Once you select a very high quality lens and a compatible body with live preview, things become much more a matter of personal choice and what else you intend to do with your camera.  Nearly all DSLR camera bodies have computers capable processing very high quality digital renderings at the low ISO ratings (50 to 200) you will be using for product photography.  You do not need great high ISO performance for studio work photographing your projects, but you do need a very high quality lens and the ability to see all aspects of your shot before you press the button.

I have the luxury of keeping my studio DSLR on a rolling tripod so it is available at a moments notice for shots taken while I am building real furniture projects for real customers.  The studio strobe lights are also right at hand when I need them, but I have all the lights where I work color balanced to the same color temperature of my strobes (about 5500 degrees Kelven) so the white balance is correct whether I am using the strobes or not. 

I seldom use that Leica studio DSLR for anything else as I prefer a smaller, lighter (and much older) swivel body Nikon for shots of people and events.  When I feel like doing artsy scenics or still life work I will take the Leica because that digital Leica zoom lens is fast and simply superb.  For up to 1:1 macro shots (where live preview and manual focus are again really important) I prefer a digital macro lens that is very fast and very sharp from about 1:8 to 1:1.  For extreme macro work beyond 1:1 I like an older Leica macro lens on a bellows unit or extension tubes as I have yet to find any lens that can better its performance in that range.

Hope these thoughts are helpful.

Jerry


The Dovetail Joint
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in the 1907 former Masonic Temple building
in historic Kerby, OR. 
26 mi SW of Grants Pass on US 199, The Redwood Highway
Visitors always welcome!
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Offline tvgordon

  • Posts: 501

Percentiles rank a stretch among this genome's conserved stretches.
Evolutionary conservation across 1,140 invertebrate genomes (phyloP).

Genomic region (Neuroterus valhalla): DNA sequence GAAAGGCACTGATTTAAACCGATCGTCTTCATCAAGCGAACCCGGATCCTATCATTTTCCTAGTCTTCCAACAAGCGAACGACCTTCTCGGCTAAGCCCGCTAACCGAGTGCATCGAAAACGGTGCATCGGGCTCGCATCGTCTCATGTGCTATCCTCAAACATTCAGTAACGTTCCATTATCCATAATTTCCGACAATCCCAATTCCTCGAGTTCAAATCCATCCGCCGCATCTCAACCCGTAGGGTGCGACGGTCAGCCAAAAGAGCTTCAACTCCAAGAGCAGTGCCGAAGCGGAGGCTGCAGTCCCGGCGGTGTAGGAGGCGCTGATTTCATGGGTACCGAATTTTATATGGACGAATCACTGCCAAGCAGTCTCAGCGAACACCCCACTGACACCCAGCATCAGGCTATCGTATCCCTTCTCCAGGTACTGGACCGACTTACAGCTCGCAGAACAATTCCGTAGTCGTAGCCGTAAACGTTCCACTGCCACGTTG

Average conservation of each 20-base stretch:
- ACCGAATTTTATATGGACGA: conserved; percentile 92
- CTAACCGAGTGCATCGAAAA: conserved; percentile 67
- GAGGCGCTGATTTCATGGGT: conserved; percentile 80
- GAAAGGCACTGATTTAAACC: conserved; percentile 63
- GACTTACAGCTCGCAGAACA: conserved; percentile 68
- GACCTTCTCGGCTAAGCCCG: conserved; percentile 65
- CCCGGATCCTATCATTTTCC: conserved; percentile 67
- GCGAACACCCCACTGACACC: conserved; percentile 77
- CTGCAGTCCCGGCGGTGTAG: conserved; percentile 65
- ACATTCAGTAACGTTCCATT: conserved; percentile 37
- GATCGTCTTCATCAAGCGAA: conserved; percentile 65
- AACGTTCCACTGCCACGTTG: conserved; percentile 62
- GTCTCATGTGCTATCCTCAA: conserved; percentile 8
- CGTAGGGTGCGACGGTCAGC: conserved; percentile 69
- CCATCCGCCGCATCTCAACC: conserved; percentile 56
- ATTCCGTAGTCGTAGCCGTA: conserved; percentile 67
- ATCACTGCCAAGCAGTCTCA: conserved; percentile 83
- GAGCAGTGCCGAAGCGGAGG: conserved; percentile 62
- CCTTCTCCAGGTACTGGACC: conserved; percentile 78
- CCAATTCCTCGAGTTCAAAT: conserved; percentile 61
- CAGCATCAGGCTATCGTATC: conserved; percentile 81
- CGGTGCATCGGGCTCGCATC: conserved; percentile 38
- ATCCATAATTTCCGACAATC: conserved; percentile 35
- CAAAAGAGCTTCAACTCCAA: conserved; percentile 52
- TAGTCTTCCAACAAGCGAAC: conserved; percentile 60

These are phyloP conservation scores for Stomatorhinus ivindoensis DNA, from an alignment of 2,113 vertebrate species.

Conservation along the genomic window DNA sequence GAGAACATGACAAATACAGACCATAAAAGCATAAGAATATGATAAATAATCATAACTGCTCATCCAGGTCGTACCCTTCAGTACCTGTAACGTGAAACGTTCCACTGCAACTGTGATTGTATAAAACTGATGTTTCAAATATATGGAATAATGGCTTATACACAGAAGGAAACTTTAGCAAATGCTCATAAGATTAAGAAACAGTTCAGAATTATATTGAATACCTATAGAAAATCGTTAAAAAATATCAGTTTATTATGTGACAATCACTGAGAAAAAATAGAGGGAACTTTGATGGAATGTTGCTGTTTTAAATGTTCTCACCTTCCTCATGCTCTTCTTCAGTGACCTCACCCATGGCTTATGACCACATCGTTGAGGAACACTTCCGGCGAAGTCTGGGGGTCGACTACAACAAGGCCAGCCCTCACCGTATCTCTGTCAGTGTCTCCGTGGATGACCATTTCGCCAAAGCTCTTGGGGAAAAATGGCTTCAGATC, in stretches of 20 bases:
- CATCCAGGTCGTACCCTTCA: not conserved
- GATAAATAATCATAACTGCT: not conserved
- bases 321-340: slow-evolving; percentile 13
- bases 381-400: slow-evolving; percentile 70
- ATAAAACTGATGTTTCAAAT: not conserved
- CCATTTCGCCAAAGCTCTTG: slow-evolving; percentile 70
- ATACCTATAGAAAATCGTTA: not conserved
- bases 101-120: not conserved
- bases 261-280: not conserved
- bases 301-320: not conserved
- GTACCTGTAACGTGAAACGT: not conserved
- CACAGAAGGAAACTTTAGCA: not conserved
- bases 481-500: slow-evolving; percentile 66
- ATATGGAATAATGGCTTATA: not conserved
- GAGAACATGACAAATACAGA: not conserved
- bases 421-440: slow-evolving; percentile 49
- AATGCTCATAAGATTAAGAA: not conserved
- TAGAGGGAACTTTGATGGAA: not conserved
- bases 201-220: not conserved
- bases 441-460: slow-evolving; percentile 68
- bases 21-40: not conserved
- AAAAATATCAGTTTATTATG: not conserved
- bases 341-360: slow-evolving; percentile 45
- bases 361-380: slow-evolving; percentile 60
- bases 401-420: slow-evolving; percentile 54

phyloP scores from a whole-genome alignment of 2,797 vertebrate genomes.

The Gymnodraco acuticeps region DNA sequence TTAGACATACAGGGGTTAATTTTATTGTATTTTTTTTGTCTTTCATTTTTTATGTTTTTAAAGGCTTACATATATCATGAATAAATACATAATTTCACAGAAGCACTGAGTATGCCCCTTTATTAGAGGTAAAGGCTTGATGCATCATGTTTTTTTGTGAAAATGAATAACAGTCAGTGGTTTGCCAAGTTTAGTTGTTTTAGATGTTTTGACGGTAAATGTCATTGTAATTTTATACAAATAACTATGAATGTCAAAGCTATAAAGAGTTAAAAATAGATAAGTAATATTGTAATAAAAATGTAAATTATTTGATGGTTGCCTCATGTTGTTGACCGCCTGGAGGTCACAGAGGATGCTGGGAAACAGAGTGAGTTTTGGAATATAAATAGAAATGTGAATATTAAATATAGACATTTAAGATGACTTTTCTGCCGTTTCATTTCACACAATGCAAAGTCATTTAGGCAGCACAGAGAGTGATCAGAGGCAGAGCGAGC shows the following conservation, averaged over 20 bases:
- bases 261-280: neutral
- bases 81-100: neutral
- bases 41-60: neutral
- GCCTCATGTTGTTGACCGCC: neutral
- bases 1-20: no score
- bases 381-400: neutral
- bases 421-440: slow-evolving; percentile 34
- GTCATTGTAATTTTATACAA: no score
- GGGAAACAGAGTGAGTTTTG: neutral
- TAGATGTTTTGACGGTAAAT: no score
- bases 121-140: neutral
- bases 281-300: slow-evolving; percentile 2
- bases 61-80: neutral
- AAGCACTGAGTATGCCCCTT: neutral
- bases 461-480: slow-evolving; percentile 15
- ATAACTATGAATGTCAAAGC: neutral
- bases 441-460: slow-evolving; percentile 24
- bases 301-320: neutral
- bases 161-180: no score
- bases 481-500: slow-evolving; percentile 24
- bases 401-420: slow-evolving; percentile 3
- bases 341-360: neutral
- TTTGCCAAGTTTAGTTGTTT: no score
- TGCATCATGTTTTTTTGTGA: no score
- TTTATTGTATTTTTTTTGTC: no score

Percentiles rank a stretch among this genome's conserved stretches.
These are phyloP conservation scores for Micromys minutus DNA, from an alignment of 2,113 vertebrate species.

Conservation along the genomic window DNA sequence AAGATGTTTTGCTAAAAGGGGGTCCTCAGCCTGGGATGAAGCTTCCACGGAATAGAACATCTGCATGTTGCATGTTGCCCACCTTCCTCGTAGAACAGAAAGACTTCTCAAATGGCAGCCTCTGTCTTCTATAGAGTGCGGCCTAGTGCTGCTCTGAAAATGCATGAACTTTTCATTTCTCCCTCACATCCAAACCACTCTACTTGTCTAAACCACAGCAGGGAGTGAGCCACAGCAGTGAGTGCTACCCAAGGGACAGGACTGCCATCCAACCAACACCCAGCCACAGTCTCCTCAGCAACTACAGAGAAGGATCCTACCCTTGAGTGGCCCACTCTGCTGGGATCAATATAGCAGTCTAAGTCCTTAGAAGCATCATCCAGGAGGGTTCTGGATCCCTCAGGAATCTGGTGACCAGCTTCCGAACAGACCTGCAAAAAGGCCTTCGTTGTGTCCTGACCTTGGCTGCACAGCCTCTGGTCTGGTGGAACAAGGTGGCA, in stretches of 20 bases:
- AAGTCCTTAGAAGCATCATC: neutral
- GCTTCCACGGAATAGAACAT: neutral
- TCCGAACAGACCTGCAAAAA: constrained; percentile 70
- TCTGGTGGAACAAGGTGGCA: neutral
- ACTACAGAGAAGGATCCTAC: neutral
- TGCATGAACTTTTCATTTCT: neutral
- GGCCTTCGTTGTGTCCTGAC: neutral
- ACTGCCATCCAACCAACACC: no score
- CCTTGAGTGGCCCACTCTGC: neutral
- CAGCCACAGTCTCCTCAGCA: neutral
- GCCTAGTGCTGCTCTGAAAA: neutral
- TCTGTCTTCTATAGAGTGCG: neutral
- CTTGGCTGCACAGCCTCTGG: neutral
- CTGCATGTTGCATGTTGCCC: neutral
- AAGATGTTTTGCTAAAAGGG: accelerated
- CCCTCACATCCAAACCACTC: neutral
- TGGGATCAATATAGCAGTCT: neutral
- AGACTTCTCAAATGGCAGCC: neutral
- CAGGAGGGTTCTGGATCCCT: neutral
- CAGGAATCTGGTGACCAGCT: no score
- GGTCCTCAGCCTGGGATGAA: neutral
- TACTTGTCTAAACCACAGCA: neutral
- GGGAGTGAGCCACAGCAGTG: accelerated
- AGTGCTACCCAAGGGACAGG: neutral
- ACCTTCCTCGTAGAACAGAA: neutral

• Springfield, Ohio
Re: DSLR question
« Reply #24 on: June 04, 2008, 05:36 PM »
Since we obviously have some experienced and talented photographers here, let me ask another question.

My wife and I enjoy taking photos at zoos and aquariums and hope to visit the Atlanta aquarium toward the end of this year.  I will have a dslr by then, so can anyone give me some lens choices and tips for getting the best photos? 

I've taken some decent photos with my point and shoot camera, but the reflection of the glass, the different light levels between the aquarium and the building and getting sharp shots of moving fish all pose problems.

Thanks in advance for the help,
Tom.

Offline ccmviking

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Re: DSLR question
« Reply #25 on: June 04, 2008, 06:01 PM »
for indoor aquarium shooting...

-Use a tri-pod or something to steady yourself because you'll have a slow shutter speed in low light (i guess you can get the slow fish this way).
-No FLASH! 
-Use a polarized filter to help remove the reflections in the glass

Chris...

Offline tvgordon

  • Posts: 501
  • Springfield, Ohio
Re: DSLR question
« Reply #26 on: June 05, 2008, 04:38 PM »
Thanks Chris,

I'm sure I won't be able to use a tripod in a public aquarium.  Certainly not the Georgia Aquarium - I forget how many millions of people have been through there.  I'm not even sure I would want to take a monopod with me.

The polarizer is a good idea, do you have a favorite brand?  I just have to be sure the camera I buy will still have great resolution at high ISOs.  That's the problem I have now, the polarizer helps with the glare but also blocks light.  I end up with dark pictures with fuzzy fish. :-\

Tom.

Offline Michael Kellough

  • Posts: 5539
Re: DSLR question
« Reply #27 on: June 05, 2008, 06:55 PM »
Thanks Chris,

I'm sure I won't be able to use a tripod in a public aquarium.  Certainly not the Georgia Aquarium - I forget how many millions of people have been through there.  I'm not even sure I would want to take a monopod with me.

The polarizer is a good idea, do you have a favorite brand?  I just have to be sure the camera I buy will still have great resolution at high ISOs.  That's the problem I have now, the polarizer helps with the glare but also blocks light.  I end up with dark pictures with fuzzy fish. :-\

Tom.


Don't use the polarizer and do put the lens against the glass tank to both block reflections and steady the camera.

You need to spend at least $1000 to get a really clean high ISO pictures. Check out Canon and Nikon offerings at dpreview.com

Offline tvgordon

  • Posts: 501
  • Springfield, Ohio
Re: DSLR question
« Reply #28 on: June 07, 2008, 02:08 PM »
Thanks Michael,

I was looking at a Nikon d300 or Canon 40d.  I've noticed the Canon is selling now (with lens) for about $1100 where it was about $1400.  Maybe there's a 50d in the near future?  I've also looked at the Pentax cameras just because of their weather tight seals and durable build.  I also like Canon's 5d, but it's more expensive than the others and, because it's full frame, I would have to carry a larger lens with me. ( A 400mm on the 40d would act like a 600mm on the 5d.)

What lens would work best for aquarium shots - a fish-eye...lol  ;D?  (Sorry, but I had to work that in somehow).

Tom.